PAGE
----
On August 31, 1858, citizens from Ulster County’s two most populous communities, Kingston and Roundout, gathered on a green between the two towns and presented the Regimental Color seen here to the “Ulster Guard.” During the enthusiastic presentation ceremony, Colonel George Pratt accepted the flag and promised, “. . . if this land is ever involved in war, these colors shall wave with credit and glory wherever danger is thickest and the fight is warmest.”
The “Ulster Guard” proudly carried this flag when it left the state on May 7, 1861, to begin a three-month term in the defenses near the nation’s capital. Led by Colonel Pratt, the regiment set out for Washington, D.C., but eventually reported to Annapolis, Maryland, where it served on guard duty. The blue, silk Regimental Color features the Arms of the State of New York embroidered in the center with the unit’s nickname, “Ulster-Guard.,” embroidered above the arms, and its designation, “20th REGT. N.Y.S.M.,” embroidered below the arms. Sometime after its use in 1861, someone added an embroidered “WASHINGTON APRIL 1861” battle honor in the upper hoist corner. Colonel George Pratt’s family retained the flag until 1961 when a descendent, Count Henri de Lebran of France, deposited the flag into the New York State Battle Flag Collection.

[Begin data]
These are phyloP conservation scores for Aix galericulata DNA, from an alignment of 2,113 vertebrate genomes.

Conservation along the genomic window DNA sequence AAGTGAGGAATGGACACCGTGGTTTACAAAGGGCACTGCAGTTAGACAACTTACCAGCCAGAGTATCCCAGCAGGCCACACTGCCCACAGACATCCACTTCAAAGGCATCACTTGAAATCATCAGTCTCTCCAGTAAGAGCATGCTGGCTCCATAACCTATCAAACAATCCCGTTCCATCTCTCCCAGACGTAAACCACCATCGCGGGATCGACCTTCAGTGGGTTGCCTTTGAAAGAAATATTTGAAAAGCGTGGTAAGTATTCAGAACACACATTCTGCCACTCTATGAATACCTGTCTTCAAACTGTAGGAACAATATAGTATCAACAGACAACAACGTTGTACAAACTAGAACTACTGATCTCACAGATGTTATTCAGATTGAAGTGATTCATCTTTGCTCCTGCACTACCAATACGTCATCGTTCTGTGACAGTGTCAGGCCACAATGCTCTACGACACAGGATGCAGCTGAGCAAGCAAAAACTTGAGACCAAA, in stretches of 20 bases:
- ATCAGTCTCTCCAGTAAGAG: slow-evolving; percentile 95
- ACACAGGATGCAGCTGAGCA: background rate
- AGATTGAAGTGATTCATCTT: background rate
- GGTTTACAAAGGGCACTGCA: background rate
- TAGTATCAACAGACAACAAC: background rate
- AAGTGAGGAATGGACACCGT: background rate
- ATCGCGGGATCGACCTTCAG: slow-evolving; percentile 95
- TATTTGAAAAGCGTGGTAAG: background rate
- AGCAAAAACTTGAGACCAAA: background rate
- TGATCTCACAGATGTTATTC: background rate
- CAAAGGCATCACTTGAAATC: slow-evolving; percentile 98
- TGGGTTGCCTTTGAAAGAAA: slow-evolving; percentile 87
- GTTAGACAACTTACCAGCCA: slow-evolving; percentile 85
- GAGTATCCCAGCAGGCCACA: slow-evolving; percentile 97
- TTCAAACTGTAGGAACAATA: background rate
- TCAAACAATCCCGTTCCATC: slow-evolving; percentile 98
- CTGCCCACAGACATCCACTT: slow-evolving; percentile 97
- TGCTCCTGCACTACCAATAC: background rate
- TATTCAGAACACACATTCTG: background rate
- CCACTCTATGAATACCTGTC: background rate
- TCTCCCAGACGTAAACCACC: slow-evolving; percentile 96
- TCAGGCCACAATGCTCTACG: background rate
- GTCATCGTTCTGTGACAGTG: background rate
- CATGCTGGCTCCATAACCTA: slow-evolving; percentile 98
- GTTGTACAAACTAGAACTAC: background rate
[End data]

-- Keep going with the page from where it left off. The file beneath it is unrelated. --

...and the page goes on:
See the 20th Infantry Regiment NYSM History Page for more information about the unit.New York State Division of Military and Naval Affairs: Military History